Please use this identifier to cite or link to this item:
|Title:||Investigating the cross-species invasion events of monkey malaria parasites into human red blood cells||Authors:||Devakumar, Aishwarya||Keywords:||Science::Biological sciences::Microbiology
Science::Biological sciences::Molecular biology
|Issue Date:||2022||Publisher:||Nanyang Technological University||Source:||Devakumar, A. (2022). Investigating the cross-species invasion events of monkey malaria parasites into human red blood cells. Final Year Project (FYP), Nanyang Technological University, Singapore. https://hdl.handle.net/10356/156864||Abstract:||Plasmodium knowlesi (P. knowlesi), a zoonotic malaria parasite, causes potentially severe symptoms and has shown an increasing incidence of cross-species transmissions in Southeast Asia. Despite the growing concerns of P. knowlesi infections in human red blood cells (RBCs), its invasion events and host-parasites interactions are still unclear. Thus, previous methods used to study P. falciparum invasion were implemented to investigate P. knowlesi blood-stage invasion event. Interestingly, in the presence of cyclic adenosine monophosphate (cAMP) signalling inhibitors, fluorescence plate reader and live microscopy, P. knowlesi demonstrated to activate the same Ca2+ signalling pathway in RBC as P. falciparum via cAMP signalling. G-protein and cAMP-dependent protein kinase catalytic subunit alpha (PKA) are essential members of the pathway. In P. falciparum, the species-specific protein reticulocyte-binding homolog 5 (RH5) binds to basigin to trigger RBC Ca2+ influx but attempts to identify an RH5-like protein were unsuccessful in P. knowlesi. Nevertheless, this study proves the invasion event into human RBC is conserved between species and the ligand that triggers RBC Ca2+ flux in P. knowlesi invasion is likely a membrane protein. Hence, this knowledge can facilitate the development of interventions and reveals information regarding an essential host cell signalling conservation during invasion of Plasmodium parasites.||URI:||https://hdl.handle.net/10356/156864||Fulltext Permission:||restricted||Fulltext Availability:||With Fulltext|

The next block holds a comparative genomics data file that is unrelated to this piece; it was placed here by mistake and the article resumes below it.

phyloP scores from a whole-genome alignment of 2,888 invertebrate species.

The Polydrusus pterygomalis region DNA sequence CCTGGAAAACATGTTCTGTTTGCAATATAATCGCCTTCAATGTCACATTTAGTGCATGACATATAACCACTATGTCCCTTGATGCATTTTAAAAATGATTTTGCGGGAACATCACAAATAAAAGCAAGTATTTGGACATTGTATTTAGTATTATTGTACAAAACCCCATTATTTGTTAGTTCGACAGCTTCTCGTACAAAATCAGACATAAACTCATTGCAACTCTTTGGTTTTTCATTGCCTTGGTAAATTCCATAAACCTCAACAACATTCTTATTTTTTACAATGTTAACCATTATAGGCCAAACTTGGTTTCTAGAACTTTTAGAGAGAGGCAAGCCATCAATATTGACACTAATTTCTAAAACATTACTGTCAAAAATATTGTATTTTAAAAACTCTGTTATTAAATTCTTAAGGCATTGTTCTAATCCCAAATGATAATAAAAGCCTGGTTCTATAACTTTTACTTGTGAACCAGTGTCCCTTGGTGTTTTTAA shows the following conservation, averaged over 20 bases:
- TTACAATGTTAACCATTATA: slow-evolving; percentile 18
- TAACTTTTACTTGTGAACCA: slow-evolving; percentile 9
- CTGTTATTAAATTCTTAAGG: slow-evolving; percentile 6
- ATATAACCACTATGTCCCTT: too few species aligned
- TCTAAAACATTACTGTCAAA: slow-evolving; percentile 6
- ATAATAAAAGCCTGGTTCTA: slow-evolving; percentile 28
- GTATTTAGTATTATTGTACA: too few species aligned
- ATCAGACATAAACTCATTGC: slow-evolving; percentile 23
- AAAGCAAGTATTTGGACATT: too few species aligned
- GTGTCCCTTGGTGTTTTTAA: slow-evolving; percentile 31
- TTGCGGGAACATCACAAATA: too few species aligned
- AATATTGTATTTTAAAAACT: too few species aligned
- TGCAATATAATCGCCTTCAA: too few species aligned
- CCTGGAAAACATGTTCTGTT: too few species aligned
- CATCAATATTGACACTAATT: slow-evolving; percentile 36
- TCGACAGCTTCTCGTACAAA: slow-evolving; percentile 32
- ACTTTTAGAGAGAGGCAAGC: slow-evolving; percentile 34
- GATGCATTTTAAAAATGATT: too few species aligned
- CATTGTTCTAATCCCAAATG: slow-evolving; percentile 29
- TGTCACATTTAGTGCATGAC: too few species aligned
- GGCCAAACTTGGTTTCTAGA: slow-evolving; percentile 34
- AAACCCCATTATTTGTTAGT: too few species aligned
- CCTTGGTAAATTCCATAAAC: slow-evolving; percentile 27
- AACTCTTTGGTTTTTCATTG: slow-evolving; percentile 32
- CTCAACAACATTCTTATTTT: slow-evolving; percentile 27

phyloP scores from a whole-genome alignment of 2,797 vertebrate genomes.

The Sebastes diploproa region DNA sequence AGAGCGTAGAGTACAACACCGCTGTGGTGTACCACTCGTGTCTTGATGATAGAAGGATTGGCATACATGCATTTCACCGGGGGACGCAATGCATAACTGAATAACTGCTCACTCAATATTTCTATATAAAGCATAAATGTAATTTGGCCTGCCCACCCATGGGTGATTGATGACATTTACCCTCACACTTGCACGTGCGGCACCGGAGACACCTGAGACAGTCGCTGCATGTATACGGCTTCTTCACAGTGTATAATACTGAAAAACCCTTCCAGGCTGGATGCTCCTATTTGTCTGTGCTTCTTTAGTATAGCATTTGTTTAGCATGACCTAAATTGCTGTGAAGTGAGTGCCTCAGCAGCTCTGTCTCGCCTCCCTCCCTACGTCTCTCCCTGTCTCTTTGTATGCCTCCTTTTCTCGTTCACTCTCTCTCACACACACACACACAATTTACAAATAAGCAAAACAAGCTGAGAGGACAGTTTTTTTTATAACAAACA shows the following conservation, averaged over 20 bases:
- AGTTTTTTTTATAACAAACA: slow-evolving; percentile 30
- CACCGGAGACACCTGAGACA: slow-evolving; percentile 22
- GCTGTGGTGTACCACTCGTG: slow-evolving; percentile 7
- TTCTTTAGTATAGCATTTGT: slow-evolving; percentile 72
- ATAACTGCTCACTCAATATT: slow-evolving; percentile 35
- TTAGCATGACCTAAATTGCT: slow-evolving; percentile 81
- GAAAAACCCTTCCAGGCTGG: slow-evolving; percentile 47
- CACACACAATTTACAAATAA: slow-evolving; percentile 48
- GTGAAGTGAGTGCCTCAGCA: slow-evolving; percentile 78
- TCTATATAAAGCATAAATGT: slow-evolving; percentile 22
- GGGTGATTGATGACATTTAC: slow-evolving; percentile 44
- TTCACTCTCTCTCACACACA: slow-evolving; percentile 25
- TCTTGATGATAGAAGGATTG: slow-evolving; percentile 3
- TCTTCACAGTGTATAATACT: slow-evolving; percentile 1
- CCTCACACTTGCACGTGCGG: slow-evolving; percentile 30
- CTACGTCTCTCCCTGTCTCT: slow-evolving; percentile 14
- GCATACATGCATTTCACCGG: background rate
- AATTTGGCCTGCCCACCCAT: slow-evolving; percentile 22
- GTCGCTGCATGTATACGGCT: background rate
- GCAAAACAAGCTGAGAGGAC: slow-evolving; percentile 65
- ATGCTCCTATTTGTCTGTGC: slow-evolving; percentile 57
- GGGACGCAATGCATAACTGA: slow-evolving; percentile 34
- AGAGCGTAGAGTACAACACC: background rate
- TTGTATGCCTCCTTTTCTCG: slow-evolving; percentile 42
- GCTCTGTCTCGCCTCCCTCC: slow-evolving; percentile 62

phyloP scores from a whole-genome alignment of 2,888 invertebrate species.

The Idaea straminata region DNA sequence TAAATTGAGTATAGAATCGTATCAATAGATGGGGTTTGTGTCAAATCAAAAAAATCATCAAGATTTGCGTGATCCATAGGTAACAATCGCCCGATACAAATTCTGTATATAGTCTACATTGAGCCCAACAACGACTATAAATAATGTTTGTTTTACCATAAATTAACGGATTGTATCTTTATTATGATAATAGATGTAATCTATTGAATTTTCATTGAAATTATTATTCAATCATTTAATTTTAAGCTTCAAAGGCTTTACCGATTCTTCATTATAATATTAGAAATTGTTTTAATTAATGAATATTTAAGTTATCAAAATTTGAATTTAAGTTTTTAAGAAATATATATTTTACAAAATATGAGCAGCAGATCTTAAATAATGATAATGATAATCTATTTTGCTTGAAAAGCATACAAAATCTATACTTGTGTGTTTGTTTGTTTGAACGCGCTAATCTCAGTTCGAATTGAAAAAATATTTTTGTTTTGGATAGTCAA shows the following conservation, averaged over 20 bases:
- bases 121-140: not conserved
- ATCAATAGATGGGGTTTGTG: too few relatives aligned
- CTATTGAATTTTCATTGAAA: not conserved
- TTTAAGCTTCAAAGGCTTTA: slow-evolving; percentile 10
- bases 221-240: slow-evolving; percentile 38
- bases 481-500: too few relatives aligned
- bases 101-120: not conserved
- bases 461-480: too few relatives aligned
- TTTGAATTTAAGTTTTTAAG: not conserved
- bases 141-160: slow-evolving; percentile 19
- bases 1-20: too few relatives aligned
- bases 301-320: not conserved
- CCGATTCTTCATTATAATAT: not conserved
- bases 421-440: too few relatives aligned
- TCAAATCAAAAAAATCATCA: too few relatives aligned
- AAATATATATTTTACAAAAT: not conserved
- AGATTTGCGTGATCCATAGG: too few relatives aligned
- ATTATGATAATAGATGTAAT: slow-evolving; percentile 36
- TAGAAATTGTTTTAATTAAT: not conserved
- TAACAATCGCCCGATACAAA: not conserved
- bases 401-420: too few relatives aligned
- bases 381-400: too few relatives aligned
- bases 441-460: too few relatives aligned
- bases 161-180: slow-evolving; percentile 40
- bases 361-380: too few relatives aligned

|Appears in Collections:||SBS Student Reports (FYP/IA/PA/PI)|
Updated on May 17, 2022
Updated on May 17, 2022
Items in DR-NTU are protected by copyright, with all rights reserved, unless otherwise indicated.